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Chapter 4. Overview of Protocols Used by XTS

4.1. WS-Coordination
4.1.1. Activation
4.1.2. Registration
4.1.3. Completion
4.2. WS-Transaction
4.2.1. WS-Transaction Foundations
4.2.2. WS-Transaction Architecture
4.2.3. WS_Transaction Models
4.2.4. Application Messages
4.3. Summary

This section discusses fundamental concepts associated with the WS-Coordination, WS-Atomic Transaction and WS-Business Activity protocols, as defined in each protocol's specification. Foundational information about these protocols is important to understanding the remaining material covered in this guide.


If you are familiar with the WS-Coordination, WS-Atomic Transaction, and WS-Business Activity specifications you may only need to skim this chapter.

In general terms, coordination is the act of one entity,known as the coordinator, disseminating information to a number of participants for some domain-specific reason. This reason could be to reach consensus on a decision by a distributed transaction protocol, or to guarantee that all participants obtain a specific message, such as in a reliable multicast environment. When parties are being coordinated, information, known as the coordination context, is propagated to tie together operations which are logically part of the same coordinated work or activity. This context information may flow with normal application messages, or may be an explicit part of a message exchange. It is specific to the type of coordination being performed.

The fundamental idea underpinning WS-Coordination (WS-C) is that a coordination infrastructure is needed in a Web Services environment. The WS-C specification defines a framework that allows different coordination protocols to be plugged in to coordinate work between clients, services, and participants, as shown in Figure 4.1, “WS-C Architecture”.

Figure 4.1. WS-C Architecture

Whatever coordination protocol is used, and in whatever domain it is deployed, the same generic requirements are present.

The first three of the points in Generic Requirements for WS-C are the direct responsibility of WS-C, while the fourth is the responsibility of a third-party entity. The third-party entity is usually the client component of the overall application. These four WS-C roles and their relationships are shown in Figure 4.2, “Four Roles in WS-C”.

Figure 4.2. Four Roles in WS-C

The context returned by the activation service includes the URL of a Registration Service. When a web service receieves a service request accompanied by a transaction context, it contacts the Registration Service to enroll as a participant in the transaction. The registration request includes a participant protocol defining the role the web service wishes to take in the transaction. Depending upon the coordination protocol, more than one choice of participant protocol may be available.

Like the activation service, the registration service assumes synchronous communication. Thus, the service WSDL exposes a single port declaring a Register operation. This operation takes an input specifying the details of the participant which is to be registered, including the participant protocol type. It returns a corresponding output response.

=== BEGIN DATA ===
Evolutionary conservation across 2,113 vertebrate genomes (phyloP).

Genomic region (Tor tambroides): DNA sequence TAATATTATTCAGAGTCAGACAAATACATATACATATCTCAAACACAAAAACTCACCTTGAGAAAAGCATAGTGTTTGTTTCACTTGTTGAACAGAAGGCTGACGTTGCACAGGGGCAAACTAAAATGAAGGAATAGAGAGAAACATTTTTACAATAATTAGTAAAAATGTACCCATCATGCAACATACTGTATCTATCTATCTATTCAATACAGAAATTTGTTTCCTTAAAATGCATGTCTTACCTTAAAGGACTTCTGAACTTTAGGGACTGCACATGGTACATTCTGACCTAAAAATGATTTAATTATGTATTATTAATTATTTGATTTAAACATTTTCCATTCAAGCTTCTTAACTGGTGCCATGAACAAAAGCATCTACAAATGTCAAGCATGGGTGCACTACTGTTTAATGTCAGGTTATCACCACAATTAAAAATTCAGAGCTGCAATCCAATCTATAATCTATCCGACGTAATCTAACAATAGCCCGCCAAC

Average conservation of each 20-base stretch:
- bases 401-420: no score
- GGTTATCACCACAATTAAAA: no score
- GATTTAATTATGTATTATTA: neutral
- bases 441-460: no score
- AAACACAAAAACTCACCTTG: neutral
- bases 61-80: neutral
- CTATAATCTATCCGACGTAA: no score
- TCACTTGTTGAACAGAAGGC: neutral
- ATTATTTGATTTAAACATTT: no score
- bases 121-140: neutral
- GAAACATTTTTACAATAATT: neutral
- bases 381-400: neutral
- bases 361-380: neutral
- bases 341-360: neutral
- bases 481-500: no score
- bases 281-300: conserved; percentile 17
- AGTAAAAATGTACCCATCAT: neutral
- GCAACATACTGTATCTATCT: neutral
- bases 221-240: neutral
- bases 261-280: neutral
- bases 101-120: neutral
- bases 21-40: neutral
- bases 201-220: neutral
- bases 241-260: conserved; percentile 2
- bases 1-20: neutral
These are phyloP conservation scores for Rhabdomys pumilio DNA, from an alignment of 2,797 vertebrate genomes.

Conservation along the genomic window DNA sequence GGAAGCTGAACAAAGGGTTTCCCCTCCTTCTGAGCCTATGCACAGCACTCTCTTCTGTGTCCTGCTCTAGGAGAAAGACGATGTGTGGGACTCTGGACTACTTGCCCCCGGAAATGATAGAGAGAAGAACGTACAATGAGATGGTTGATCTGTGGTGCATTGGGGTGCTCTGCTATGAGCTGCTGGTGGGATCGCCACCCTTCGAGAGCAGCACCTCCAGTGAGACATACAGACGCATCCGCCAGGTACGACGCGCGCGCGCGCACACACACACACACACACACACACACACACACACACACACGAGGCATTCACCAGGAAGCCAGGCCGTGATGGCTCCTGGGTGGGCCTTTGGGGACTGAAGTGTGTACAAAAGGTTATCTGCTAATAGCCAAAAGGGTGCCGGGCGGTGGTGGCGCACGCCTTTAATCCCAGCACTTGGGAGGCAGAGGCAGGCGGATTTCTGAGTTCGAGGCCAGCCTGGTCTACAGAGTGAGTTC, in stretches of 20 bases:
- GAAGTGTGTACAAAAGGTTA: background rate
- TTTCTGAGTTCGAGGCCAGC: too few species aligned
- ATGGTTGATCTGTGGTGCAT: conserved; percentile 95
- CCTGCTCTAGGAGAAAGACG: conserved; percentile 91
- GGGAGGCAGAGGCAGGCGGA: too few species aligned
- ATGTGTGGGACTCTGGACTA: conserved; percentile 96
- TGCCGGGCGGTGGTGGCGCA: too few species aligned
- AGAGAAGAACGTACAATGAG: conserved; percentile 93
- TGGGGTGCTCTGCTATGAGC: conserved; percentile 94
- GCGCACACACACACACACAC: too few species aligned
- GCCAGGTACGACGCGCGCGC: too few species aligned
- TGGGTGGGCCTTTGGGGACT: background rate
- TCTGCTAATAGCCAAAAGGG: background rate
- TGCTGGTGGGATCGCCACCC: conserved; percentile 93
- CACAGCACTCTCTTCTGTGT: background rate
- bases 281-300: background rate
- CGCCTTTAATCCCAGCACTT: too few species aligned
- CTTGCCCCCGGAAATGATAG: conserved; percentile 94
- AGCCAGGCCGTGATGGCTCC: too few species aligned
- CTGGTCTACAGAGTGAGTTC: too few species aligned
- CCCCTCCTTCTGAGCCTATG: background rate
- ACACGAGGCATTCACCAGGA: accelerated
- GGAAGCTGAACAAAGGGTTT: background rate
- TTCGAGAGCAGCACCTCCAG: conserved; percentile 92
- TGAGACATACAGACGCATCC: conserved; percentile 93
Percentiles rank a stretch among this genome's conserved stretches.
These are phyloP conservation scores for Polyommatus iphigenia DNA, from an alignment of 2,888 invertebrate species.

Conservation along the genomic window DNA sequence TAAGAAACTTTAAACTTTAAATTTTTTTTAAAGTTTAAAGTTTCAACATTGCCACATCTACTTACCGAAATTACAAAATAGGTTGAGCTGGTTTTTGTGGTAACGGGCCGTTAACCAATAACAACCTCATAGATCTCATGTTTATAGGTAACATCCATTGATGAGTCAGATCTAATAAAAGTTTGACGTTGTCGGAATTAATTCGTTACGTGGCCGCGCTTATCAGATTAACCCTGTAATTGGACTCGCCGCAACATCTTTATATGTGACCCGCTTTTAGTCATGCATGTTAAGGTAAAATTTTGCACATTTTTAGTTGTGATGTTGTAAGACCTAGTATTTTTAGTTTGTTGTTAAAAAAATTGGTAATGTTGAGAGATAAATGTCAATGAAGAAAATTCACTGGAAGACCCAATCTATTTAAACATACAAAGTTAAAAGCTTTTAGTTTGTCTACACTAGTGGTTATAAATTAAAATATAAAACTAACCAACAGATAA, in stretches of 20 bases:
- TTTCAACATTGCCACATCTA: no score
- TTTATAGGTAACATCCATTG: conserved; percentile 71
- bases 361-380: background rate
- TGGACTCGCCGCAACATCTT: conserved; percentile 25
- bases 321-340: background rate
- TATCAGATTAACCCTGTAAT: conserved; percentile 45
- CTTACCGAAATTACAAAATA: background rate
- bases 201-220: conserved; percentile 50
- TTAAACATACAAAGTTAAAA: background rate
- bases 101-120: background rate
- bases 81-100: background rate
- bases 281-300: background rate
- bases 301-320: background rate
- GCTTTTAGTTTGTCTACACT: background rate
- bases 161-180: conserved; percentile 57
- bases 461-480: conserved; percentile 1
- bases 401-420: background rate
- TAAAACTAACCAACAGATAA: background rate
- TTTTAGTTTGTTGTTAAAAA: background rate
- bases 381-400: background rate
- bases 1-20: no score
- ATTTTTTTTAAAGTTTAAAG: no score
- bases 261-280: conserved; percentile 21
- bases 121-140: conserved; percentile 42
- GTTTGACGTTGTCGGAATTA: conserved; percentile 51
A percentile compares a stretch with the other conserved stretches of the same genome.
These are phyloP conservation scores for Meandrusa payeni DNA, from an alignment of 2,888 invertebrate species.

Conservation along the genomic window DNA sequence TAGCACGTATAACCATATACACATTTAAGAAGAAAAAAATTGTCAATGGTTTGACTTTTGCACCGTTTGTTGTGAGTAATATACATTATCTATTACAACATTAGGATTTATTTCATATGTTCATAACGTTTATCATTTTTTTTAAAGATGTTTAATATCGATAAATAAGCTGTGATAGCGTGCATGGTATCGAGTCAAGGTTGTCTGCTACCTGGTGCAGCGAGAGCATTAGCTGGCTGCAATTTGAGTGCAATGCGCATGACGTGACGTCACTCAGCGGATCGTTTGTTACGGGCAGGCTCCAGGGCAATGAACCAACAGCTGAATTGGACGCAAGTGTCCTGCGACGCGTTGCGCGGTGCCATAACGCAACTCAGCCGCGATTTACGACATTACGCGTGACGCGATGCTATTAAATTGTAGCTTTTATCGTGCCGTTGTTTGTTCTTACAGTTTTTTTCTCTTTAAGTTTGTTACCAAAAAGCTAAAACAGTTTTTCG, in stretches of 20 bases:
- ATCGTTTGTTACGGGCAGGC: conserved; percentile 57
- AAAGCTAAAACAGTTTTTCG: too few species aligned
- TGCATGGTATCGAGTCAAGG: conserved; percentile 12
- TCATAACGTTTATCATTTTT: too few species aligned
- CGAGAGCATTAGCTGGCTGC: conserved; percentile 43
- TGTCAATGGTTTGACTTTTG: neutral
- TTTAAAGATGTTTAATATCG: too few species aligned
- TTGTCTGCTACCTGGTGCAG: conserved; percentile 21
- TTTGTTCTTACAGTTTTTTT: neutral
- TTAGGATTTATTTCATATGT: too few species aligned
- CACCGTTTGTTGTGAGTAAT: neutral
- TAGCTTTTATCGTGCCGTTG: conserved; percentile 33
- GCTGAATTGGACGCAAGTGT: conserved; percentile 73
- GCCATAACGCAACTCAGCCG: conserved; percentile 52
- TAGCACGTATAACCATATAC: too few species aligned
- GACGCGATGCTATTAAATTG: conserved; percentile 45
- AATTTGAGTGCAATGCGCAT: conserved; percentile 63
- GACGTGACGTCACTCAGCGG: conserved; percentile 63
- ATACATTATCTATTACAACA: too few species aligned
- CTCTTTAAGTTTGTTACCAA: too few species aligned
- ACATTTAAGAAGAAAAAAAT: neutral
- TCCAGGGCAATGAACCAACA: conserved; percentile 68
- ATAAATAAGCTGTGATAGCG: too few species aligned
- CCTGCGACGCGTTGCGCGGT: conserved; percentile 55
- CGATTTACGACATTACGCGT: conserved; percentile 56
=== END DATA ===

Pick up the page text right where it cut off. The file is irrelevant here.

Once a participant is registered with a coordinator through the registration service, it receives coordination messages from the coordinator. Typical messages include such things as “prepare to complete” and “complete” messages, if a two-phase protocol is used. Where the coordinator’s protocol supports it, participants can also send messages back to the coordinator.


The 1.0 Registration Coordinator service employs an asynchronous message exchange comprised of two one way messages, so a Registration Requester service is also necessary

WS-Transaction (WS-T) comprises the pair of transaction coordination protocols, WS-Atomic Transaction (WS-AT) and WS-Business Activity (WS-BA), which utilize the coordination framework provided by WS-Coordination (WS-C).

WS-Transactions was developed to unify existing traditional transaction processing systems, allowing them to communicate reliably with one another without changes to the systems' own function.

WS-Transaction is layered upon the WS-Coordination protocol, as shown in as shown in Figure 4.3, “WS-Coordination, WS-Transaction, and WS-Business Activity”.

Figure 4.3. WS-Coordination, WS-Transaction, and WS-Business Activity

WS-C provides a generic framework for specific coordination protocols, like WS-Transaction, used in a modular fashion. WS-C provides only context management, allowing contexts to be created and activities to be registered with those contexts. WS-Transaction leverages the context management framework provided by WS-C in two ways.

  1. It extends the WS-C context to create a transaction context.

  2. It augments the activation and registration services with a number of additional services (Completion, Volatile2PC, Durable2PC, BusinessAgreementWithParticipantCompletion, and BusinessAgreementWithCoordinatorCompletion) and two protocol message sets (one for each of the transaction models supported in WS-Transaction), to build a fully-fledged transaction coordinator on top of the WS-C protocol infrastructure.